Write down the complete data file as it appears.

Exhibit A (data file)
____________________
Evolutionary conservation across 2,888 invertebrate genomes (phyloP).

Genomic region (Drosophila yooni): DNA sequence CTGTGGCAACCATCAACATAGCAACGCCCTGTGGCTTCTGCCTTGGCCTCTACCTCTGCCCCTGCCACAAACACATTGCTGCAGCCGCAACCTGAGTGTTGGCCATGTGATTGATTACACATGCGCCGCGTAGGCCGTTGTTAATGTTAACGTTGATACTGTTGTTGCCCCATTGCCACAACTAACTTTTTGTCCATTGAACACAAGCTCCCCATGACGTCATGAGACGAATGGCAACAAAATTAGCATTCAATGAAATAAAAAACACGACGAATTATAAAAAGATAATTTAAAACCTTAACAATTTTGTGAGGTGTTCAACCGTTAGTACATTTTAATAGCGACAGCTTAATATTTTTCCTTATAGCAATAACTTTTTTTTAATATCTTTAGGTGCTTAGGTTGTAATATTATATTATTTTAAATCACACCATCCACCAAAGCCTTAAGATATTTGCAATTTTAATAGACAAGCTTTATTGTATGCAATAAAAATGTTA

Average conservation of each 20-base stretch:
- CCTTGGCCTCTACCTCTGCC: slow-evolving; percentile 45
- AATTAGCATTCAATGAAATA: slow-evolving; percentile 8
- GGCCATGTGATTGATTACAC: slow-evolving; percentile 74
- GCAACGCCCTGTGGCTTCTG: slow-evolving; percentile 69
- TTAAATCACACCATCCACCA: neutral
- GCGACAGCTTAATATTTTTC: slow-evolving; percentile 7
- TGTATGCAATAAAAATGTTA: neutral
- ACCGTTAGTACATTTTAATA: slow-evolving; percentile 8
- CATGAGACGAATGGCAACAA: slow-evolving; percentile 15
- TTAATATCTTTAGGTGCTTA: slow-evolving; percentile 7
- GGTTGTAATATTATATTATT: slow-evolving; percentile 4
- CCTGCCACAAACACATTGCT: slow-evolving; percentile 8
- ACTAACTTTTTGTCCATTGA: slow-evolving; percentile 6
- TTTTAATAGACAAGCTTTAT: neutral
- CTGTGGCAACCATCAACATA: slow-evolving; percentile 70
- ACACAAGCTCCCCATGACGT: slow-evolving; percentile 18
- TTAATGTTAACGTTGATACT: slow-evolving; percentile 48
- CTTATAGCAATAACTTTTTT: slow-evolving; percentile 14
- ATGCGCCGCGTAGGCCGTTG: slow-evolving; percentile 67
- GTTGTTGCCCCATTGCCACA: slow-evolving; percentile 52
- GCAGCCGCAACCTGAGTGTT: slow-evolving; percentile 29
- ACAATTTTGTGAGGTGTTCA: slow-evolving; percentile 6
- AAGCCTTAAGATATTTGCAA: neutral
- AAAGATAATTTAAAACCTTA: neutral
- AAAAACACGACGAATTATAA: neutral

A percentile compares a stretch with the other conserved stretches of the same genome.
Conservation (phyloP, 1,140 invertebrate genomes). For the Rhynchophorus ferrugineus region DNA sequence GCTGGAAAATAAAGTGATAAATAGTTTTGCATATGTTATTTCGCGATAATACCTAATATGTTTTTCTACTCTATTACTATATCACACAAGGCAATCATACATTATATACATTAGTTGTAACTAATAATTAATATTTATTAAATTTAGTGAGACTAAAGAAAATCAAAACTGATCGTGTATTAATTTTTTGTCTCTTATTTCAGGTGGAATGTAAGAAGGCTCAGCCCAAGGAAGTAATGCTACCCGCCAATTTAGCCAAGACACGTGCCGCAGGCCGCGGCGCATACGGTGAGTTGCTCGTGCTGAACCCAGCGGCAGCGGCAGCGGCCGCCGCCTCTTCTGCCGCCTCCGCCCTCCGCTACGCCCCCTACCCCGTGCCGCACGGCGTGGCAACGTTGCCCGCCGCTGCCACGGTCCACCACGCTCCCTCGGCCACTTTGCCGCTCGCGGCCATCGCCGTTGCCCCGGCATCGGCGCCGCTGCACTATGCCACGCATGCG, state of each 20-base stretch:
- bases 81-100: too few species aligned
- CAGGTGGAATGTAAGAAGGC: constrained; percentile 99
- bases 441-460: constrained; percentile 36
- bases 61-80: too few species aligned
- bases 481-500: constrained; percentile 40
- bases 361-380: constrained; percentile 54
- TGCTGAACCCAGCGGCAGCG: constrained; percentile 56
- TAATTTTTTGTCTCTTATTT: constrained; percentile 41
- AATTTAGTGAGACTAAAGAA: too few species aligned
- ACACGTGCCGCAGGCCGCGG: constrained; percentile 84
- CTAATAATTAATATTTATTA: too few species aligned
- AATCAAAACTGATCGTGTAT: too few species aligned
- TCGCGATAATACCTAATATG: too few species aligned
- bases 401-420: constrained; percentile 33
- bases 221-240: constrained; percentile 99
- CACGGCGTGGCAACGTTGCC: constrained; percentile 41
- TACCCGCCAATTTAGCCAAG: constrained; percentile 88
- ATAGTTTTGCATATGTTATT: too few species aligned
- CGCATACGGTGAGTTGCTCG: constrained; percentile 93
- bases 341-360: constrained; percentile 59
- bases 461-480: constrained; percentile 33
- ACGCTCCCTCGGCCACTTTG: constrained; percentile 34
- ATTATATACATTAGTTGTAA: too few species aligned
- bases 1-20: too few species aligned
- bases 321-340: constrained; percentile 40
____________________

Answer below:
Evolutionary conservation across 2,888 invertebrate genomes (phyloP).

Genomic region (Drosophila yooni): DNA sequence CTGTGGCAACCATCAACATAGCAACGCCCTGTGGCTTCTGCCTTGGCCTCTACCTCTGCCCCTGCCACAAACACATTGCTGCAGCCGCAACCTGAGTGTTGGCCATGTGATTGATTACACATGCGCCGCGTAGGCCGTTGTTAATGTTAACGTTGATACTGTTGTTGCCCCATTGCCACAACTAACTTTTTGTCCATTGAACACAAGCTCCCCATGACGTCATGAGACGAATGGCAACAAAATTAGCATTCAATGAAATAAAAAACACGACGAATTATAAAAAGATAATTTAAAACCTTAACAATTTTGTGAGGTGTTCAACCGTTAGTACATTTTAATAGCGACAGCTTAATATTTTTCCTTATAGCAATAACTTTTTTTTAATATCTTTAGGTGCTTAGGTTGTAATATTATATTATTTTAAATCACACCATCCACCAAAGCCTTAAGATATTTGCAATTTTAATAGACAAGCTTTATTGTATGCAATAAAAATGTTA

Average conservation of each 20-base stretch:
- CCTTGGCCTCTACCTCTGCC: slow-evolving; percentile 45
- AATTAGCATTCAATGAAATA: slow-evolving; percentile 8
- GGCCATGTGATTGATTACAC: slow-evolving; percentile 74
- GCAACGCCCTGTGGCTTCTG: slow-evolving; percentile 69
- TTAAATCACACCATCCACCA: neutral
- GCGACAGCTTAATATTTTTC: slow-evolving; percentile 7
- TGTATGCAATAAAAATGTTA: neutral
- ACCGTTAGTACATTTTAATA: slow-evolving; percentile 8
- CATGAGACGAATGGCAACAA: slow-evolving; percentile 15
- TTAATATCTTTAGGTGCTTA: slow-evolving; percentile 7
- GGTTGTAATATTATATTATT: slow-evolving; percentile 4
- CCTGCCACAAACACATTGCT: slow-evolving; percentile 8
- ACTAACTTTTTGTCCATTGA: slow-evolving; percentile 6
- TTTTAATAGACAAGCTTTAT: neutral
- CTGTGGCAACCATCAACATA: slow-evolving; percentile 70
- ACACAAGCTCCCCATGACGT: slow-evolving; percentile 18
- TTAATGTTAACGTTGATACT: slow-evolving; percentile 48
- CTTATAGCAATAACTTTTTT: slow-evolving; percentile 14
- ATGCGCCGCGTAGGCCGTTG: slow-evolving; percentile 67
- GTTGTTGCCCCATTGCCACA: slow-evolving; percentile 52
- GCAGCCGCAACCTGAGTGTT: slow-evolving; percentile 29
- ACAATTTTGTGAGGTGTTCA: slow-evolving; percentile 6
- AAGCCTTAAGATATTTGCAA: neutral
- AAAGATAATTTAAAACCTTA: neutral
- AAAAACACGACGAATTATAA: neutral

A percentile compares a stretch with the other conserved stretches of the same genome.
Conservation (phyloP, 1,140 invertebrate genomes). For the Rhynchophorus ferrugineus region DNA sequence GCTGGAAAATAAAGTGATAAATAGTTTTGCATATGTTATTTCGCGATAATACCTAATATGTTTTTCTACTCTATTACTATATCACACAAGGCAATCATACATTATATACATTAGTTGTAACTAATAATTAATATTTATTAAATTTAGTGAGACTAAAGAAAATCAAAACTGATCGTGTATTAATTTTTTGTCTCTTATTTCAGGTGGAATGTAAGAAGGCTCAGCCCAAGGAAGTAATGCTACCCGCCAATTTAGCCAAGACACGTGCCGCAGGCCGCGGCGCATACGGTGAGTTGCTCGTGCTGAACCCAGCGGCAGCGGCAGCGGCCGCCGCCTCTTCTGCCGCCTCCGCCCTCCGCTACGCCCCCTACCCCGTGCCGCACGGCGTGGCAACGTTGCCCGCCGCTGCCACGGTCCACCACGCTCCCTCGGCCACTTTGCCGCTCGCGGCCATCGCCGTTGCCCCGGCATCGGCGCCGCTGCACTATGCCACGCATGCG, state of each 20-base stretch:
- bases 81-100: too few species aligned
- CAGGTGGAATGTAAGAAGGC: constrained; percentile 99
- bases 441-460: constrained; percentile 36
- bases 61-80: too few species aligned
- bases 481-500: constrained; percentile 40
- bases 361-380: constrained; percentile 54
- TGCTGAACCCAGCGGCAGCG: constrained; percentile 56
- TAATTTTTTGTCTCTTATTT: constrained; percentile 41
- AATTTAGTGAGACTAAAGAA: too few species aligned
- ACACGTGCCGCAGGCCGCGG: constrained; percentile 84
- CTAATAATTAATATTTATTA: too few species aligned
- AATCAAAACTGATCGTGTAT: too few species aligned
- TCGCGATAATACCTAATATG: too few species aligned
- bases 401-420: constrained; percentile 33
- bases 221-240: constrained; percentile 99
- CACGGCGTGGCAACGTTGCC: constrained; percentile 41
- TACCCGCCAATTTAGCCAAG: constrained; percentile 88
- ATAGTTTTGCATATGTTATT: too few species aligned
- CGCATACGGTGAGTTGCTCG: constrained; percentile 93
- bases 341-360: constrained; percentile 59
- bases 461-480: constrained; percentile 33
- ACGCTCCCTCGGCCACTTTG: constrained; percentile 34
- ATTATATACATTAGTTGTAA: too few species aligned
- bases 1-20: too few species aligned
- bases 321-340: constrained; percentile 40